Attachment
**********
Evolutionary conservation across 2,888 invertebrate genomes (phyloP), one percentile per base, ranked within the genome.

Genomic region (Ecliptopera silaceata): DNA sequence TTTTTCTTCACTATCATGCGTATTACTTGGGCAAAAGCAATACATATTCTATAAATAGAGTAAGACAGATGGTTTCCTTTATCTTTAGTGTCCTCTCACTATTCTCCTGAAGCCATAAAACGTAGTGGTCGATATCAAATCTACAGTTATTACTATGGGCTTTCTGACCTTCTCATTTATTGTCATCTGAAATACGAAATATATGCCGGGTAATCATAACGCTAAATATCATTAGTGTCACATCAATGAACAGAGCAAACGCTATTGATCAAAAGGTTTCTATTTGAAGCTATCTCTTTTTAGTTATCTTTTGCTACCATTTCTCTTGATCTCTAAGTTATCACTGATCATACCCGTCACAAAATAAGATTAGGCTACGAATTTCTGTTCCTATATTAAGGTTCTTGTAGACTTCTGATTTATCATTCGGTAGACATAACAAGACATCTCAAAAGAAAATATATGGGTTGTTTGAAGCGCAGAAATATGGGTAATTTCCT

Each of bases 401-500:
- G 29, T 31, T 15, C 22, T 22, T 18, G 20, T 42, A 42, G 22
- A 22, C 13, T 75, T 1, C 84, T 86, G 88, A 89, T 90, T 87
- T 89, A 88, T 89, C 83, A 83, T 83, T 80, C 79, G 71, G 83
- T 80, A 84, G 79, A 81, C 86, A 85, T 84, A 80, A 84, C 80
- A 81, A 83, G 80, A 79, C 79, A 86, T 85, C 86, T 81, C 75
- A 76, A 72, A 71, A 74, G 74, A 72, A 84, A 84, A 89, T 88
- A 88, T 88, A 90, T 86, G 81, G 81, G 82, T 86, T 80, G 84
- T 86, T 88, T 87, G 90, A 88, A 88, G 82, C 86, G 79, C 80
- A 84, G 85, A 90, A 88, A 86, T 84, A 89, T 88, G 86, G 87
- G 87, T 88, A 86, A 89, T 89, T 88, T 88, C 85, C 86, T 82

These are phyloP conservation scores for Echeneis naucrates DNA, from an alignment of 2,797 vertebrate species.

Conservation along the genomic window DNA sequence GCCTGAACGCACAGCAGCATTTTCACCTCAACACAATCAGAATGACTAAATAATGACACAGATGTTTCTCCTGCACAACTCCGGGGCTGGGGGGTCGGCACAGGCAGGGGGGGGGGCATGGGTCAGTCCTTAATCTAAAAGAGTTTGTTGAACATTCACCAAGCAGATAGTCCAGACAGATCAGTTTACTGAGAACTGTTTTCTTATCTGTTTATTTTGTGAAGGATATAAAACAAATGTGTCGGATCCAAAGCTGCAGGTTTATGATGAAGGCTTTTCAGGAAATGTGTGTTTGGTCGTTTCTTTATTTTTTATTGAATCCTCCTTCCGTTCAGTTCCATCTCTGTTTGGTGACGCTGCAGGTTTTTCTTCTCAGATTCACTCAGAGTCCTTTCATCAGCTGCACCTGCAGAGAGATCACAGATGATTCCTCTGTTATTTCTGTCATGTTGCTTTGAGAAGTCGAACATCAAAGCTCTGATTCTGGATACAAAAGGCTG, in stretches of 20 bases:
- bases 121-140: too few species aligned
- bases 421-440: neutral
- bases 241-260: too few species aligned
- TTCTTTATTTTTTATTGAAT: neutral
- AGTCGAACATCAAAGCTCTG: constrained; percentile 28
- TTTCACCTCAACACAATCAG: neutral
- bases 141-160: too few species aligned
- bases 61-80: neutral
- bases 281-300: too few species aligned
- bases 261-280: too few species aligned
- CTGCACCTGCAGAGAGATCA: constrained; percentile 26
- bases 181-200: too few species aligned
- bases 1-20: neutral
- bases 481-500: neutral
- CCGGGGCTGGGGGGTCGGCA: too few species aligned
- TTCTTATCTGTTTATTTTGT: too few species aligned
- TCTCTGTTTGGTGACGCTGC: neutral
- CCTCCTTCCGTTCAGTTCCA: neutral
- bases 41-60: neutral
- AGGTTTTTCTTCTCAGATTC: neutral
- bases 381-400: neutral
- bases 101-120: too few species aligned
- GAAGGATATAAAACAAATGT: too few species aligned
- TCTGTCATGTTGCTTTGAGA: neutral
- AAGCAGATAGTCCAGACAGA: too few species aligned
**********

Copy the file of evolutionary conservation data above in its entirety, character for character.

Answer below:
Evolutionary conservation across 2,888 invertebrate genomes (phyloP), one percentile per base, ranked within the genome.

Genomic region (Ecliptopera silaceata): DNA sequence TTTTTCTTCACTATCATGCGTATTACTTGGGCAAAAGCAATACATATTCTATAAATAGAGTAAGACAGATGGTTTCCTTTATCTTTAGTGTCCTCTCACTATTCTCCTGAAGCCATAAAACGTAGTGGTCGATATCAAATCTACAGTTATTACTATGGGCTTTCTGACCTTCTCATTTATTGTCATCTGAAATACGAAATATATGCCGGGTAATCATAACGCTAAATATCATTAGTGTCACATCAATGAACAGAGCAAACGCTATTGATCAAAAGGTTTCTATTTGAAGCTATCTCTTTTTAGTTATCTTTTGCTACCATTTCTCTTGATCTCTAAGTTATCACTGATCATACCCGTCACAAAATAAGATTAGGCTACGAATTTCTGTTCCTATATTAAGGTTCTTGTAGACTTCTGATTTATCATTCGGTAGACATAACAAGACATCTCAAAAGAAAATATATGGGTTGTTTGAAGCGCAGAAATATGGGTAATTTCCT

Each of bases 401-500:
- G 29, T 31, T 15, C 22, T 22, T 18, G 20, T 42, A 42, G 22
- A 22, C 13, T 75, T 1, C 84, T 86, G 88, A 89, T 90, T 87
- T 89, A 88, T 89, C 83, A 83, T 83, T 80, C 79, G 71, G 83
- T 80, A 84, G 79, A 81, C 86, A 85, T 84, A 80, A 84, C 80
- A 81, A 83, G 80, A 79, C 79, A 86, T 85, C 86, T 81, C 75
- A 76, A 72, A 71, A 74, G 74, A 72, A 84, A 84, A 89, T 88
- A 88, T 88, A 90, T 86, G 81, G 81, G 82, T 86, T 80, G 84
- T 86, T 88, T 87, G 90, A 88, A 88, G 82, C 86, G 79, C 80
- A 84, G 85, A 90, A 88, A 86, T 84, A 89, T 88, G 86, G 87
- G 87, T 88, A 86, A 89, T 89, T 88, T 88, C 85, C 86, T 82

These are phyloP conservation scores for Echeneis naucrates DNA, from an alignment of 2,797 vertebrate species.

Conservation along the genomic window DNA sequence GCCTGAACGCACAGCAGCATTTTCACCTCAACACAATCAGAATGACTAAATAATGACACAGATGTTTCTCCTGCACAACTCCGGGGCTGGGGGGTCGGCACAGGCAGGGGGGGGGGCATGGGTCAGTCCTTAATCTAAAAGAGTTTGTTGAACATTCACCAAGCAGATAGTCCAGACAGATCAGTTTACTGAGAACTGTTTTCTTATCTGTTTATTTTGTGAAGGATATAAAACAAATGTGTCGGATCCAAAGCTGCAGGTTTATGATGAAGGCTTTTCAGGAAATGTGTGTTTGGTCGTTTCTTTATTTTTTATTGAATCCTCCTTCCGTTCAGTTCCATCTCTGTTTGGTGACGCTGCAGGTTTTTCTTCTCAGATTCACTCAGAGTCCTTTCATCAGCTGCACCTGCAGAGAGATCACAGATGATTCCTCTGTTATTTCTGTCATGTTGCTTTGAGAAGTCGAACATCAAAGCTCTGATTCTGGATACAAAAGGCTG, in stretches of 20 bases:
- bases 121-140: too few species aligned
- bases 421-440: neutral
- bases 241-260: too few species aligned
- TTCTTTATTTTTTATTGAAT: neutral
- AGTCGAACATCAAAGCTCTG: constrained; percentile 28
- TTTCACCTCAACACAATCAG: neutral
- bases 141-160: too few species aligned
- bases 61-80: neutral
- bases 281-300: too few species aligned
- bases 261-280: too few species aligned
- CTGCACCTGCAGAGAGATCA: constrained; percentile 26
- bases 181-200: too few species aligned
- bases 1-20: neutral
- bases 481-500: neutral
- CCGGGGCTGGGGGGTCGGCA: too few species aligned
- TTCTTATCTGTTTATTTTGT: too few species aligned
- TCTCTGTTTGGTGACGCTGC: neutral
- CCTCCTTCCGTTCAGTTCCA: neutral
- bases 41-60: neutral
- AGGTTTTTCTTCTCAGATTC: neutral
- bases 381-400: neutral
- bases 101-120: too few species aligned
- GAAGGATATAAAACAAATGT: too few species aligned
- TCTGTCATGTTGCTTTGAGA: neutral
- AAGCAGATAGTCCAGACAGA: too few species aligned